Comerón, F.; Djupvik, A. A.; Schneider, N.; Pasquali, A.
Astronomy & Astrophysics, Volume 586, id.A46, 8 pp. (2016).
Context. Red supergiants are the evolved descendants of massive stars with initial masses between 7 and 40 M⊙. Their brightness makes them easily detectable in the near infrared, making them useful probes of star formation that occurred several tens of Myr ago.
Aims: We investigate the past star formation history of Cygnus OB2, the nearest very massive OB association, using red supergiants as a probe. Our aim is to confirm the evidence, found by previous studies, that star formation in the Cygnus OB2 region started long before the latest burst that gave rise to the dense aggregate of early O-type stars that dominate the appearance of the association at present.
Methods: Near-infrared star counts in the Cygnus region reveal moderate evidence for a peak in the areal density of bright, reddened stars approximately coincident with Cygnus OB2. A total of 11 sources are found within a circle of 1° radius centered on the association, of which 4 are non-supergiants based on existing observations. Near-infrared spectroscopy is presented of the remaining seven candidates, including four that have been already classified as M supergiants in the literature.
Results: We confirm the presence of seven red supergiants in the region and argue that they are probably physically associated with Cygnus OB2. Their location is roughly coincident with that of the older population identified by previous studies, supporting the scenario in which the main star formation activity in the association has been shifting toward higher Galactic longitudes with time. Their luminosities are compared with the predictions of evolutionary tracks with and without rotation to estimate the mass of their progenitors and ages. In this way, we confirm that massive star formation was already taking place in the area of Cygnus OB2 over 20 Myr ago, and we estimate that the star formation rate in the latest 6 Myr represents a six-fold increase over the massive star formation rate at the time when the progenitors of the current red supergiants were formed.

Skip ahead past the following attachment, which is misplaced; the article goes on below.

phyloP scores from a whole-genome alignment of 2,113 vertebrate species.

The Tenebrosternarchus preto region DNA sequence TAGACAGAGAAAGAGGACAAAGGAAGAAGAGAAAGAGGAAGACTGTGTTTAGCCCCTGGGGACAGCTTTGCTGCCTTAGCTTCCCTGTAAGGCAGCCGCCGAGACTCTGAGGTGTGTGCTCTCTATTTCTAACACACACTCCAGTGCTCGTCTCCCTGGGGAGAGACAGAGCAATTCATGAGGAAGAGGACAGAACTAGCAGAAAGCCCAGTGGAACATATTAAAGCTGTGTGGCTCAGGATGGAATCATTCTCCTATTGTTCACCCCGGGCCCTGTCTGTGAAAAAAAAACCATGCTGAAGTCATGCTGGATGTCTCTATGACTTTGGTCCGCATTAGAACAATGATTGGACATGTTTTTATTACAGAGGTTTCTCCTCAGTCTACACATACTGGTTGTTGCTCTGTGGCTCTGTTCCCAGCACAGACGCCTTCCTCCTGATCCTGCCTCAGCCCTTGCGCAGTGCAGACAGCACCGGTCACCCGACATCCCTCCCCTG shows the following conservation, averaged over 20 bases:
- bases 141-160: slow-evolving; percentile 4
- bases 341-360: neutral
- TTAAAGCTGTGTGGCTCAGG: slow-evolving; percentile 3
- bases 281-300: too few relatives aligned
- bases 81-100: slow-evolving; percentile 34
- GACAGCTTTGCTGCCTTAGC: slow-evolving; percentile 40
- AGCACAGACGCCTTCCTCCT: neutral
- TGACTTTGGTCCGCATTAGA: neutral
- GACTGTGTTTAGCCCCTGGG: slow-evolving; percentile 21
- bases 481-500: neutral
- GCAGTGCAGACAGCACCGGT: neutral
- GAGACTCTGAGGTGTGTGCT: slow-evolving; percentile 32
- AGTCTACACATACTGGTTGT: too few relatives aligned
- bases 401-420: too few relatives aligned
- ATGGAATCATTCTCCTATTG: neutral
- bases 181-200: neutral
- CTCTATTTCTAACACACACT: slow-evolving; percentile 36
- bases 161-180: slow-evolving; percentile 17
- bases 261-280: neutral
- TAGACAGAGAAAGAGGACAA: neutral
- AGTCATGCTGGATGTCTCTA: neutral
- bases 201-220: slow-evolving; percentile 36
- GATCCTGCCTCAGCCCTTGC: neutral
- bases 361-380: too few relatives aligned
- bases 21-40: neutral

Conclusions: The Cygnus OB2 association has a history of star formation extending into the past for at least about 20 Myr, probably dovetailing with the general history of star formation in the region that gave rise to other associations like the neighboring Cygnus OB9. The sustained massive star formation history also argues for a long lifetime of the giant molecular complex from which Cygnus OB2 formed, whose remnants constitute the present-day Cygnus X complex.